The following is a summary of important tax developments that have occurred in the past three months that may affect you, your family, your investments, and your livelihood. Please call us for more information about any of these developments and what steps you should implement to take advantage of favorable developments and to minimize the impact of those that are unfavorable.
New tax legislation. While in the past, Congress has been chastised by some for being gridlocked, there was a flurry of new laws containing tax provisions in the last quarter of the year:
- The Protecting Americans From Tax Hikes (PATH) Act retroactively extended 50 or so taxpayer-favorable tax “extenders”—temporary tax provisions that are routinely extended by Congress on a one- or two-year basis, that had been expired since the end of 2014. It made permanent more than a dozen of the extenders (including the enhanced child tax credit, American opportunity tax credit, and earned income tax credit; parity for exclusion from income for employer-provided mass transit and parking benefits; the deduction of State and local general sales taxes; the research credit; and 15-year straight-line cost recovery for qualified leasehold improvements, qualified restaurant buildings and improvements, and qualified retail improvements). It also contained a delay in the Affordable Care Act’s 2.3% excise tax on medical devices and provisions on Real Estate Investment Trusts (REITs), IRS administration, the Tax Court and numerous other rules.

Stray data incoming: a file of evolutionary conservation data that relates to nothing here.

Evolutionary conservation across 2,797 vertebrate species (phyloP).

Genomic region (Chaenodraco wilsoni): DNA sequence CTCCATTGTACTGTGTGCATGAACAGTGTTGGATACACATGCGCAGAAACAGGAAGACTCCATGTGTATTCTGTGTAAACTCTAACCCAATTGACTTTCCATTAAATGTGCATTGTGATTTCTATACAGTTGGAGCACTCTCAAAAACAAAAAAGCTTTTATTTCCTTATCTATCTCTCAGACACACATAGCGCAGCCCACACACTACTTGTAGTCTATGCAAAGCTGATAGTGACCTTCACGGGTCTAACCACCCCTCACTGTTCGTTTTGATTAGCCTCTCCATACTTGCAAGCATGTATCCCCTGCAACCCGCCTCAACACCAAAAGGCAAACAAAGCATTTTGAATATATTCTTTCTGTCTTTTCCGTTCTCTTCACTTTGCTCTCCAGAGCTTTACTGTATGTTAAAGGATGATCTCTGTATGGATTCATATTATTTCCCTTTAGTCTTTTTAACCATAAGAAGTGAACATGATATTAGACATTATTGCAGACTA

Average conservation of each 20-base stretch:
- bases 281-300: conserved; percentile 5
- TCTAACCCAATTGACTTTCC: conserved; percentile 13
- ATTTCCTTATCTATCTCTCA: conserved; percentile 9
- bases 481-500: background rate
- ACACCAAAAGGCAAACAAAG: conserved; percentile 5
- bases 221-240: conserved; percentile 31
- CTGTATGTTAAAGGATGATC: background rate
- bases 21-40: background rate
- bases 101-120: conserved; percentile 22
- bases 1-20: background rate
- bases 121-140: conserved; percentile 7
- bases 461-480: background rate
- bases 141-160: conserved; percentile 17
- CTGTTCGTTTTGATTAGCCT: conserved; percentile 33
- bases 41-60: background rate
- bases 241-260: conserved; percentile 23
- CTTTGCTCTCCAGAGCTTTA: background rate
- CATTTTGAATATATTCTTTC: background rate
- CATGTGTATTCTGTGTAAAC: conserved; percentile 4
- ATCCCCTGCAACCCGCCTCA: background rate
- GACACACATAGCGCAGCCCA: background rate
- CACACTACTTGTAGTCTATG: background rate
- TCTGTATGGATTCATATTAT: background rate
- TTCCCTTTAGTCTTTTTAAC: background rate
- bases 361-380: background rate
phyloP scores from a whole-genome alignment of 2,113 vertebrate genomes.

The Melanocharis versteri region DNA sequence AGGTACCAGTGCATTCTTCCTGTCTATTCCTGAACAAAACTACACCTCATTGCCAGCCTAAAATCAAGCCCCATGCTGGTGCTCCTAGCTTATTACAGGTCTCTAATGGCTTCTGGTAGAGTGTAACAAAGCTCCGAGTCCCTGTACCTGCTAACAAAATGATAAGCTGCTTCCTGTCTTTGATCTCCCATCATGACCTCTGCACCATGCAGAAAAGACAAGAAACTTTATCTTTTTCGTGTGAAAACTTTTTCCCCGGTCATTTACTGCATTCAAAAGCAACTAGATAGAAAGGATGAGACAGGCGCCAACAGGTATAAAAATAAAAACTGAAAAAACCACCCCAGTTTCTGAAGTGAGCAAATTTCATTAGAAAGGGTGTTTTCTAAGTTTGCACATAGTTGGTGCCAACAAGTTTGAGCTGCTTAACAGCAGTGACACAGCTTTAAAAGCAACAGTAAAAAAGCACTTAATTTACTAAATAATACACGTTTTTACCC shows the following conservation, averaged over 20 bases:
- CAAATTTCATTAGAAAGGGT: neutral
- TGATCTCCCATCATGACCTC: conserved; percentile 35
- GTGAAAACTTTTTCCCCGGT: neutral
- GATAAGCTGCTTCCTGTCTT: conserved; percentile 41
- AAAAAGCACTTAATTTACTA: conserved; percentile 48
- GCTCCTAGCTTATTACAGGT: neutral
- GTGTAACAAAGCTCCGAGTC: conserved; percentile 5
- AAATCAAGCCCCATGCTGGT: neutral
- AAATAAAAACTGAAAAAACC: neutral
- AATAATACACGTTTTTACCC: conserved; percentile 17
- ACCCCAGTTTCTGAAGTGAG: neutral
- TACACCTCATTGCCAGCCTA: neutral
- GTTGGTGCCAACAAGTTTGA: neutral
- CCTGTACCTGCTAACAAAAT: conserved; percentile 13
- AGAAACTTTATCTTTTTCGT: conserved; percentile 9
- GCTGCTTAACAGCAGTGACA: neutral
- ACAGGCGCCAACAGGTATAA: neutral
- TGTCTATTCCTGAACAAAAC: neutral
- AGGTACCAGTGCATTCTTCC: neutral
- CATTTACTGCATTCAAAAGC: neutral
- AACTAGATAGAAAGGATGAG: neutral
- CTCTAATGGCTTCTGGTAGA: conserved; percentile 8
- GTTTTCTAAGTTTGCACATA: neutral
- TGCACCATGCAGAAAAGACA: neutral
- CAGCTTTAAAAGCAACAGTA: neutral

- The Consolidated Appropriations Act included a delay of the Affordable Care Act’s 40% excise tax on high cost employer-sponsored health coverage (i.e., the so-called “Cadillac” tax) and a one-year suspension of the annual fee on health insurance providers, in addition to the extension and phase-out of credits for wind facilities, the election to treat qualified facilities as energy property, the solar energy credit, and qualified solar electric and water heating property credits. It also contained a provision that gives independent oil refiners a favorable way of accounting for transportation costs in calculating their domestic production activities deduction.
- The Fixing America’s Surface Transportation (FAST) Act requires the Secretary of State to deny a passport (or renewal of a passport) to a seriously delinquent taxpayer (i.e., generally, a taxpayer with any outstanding debt for Federal taxes in excess of $50,000). It also requires the IRS to enter into qualified tax collection contracts with private debt collectors for the collection of inactive tax receivables and repealed a recently enacted provision that provided for a longer automatic extension of the due date for filing Form 5500.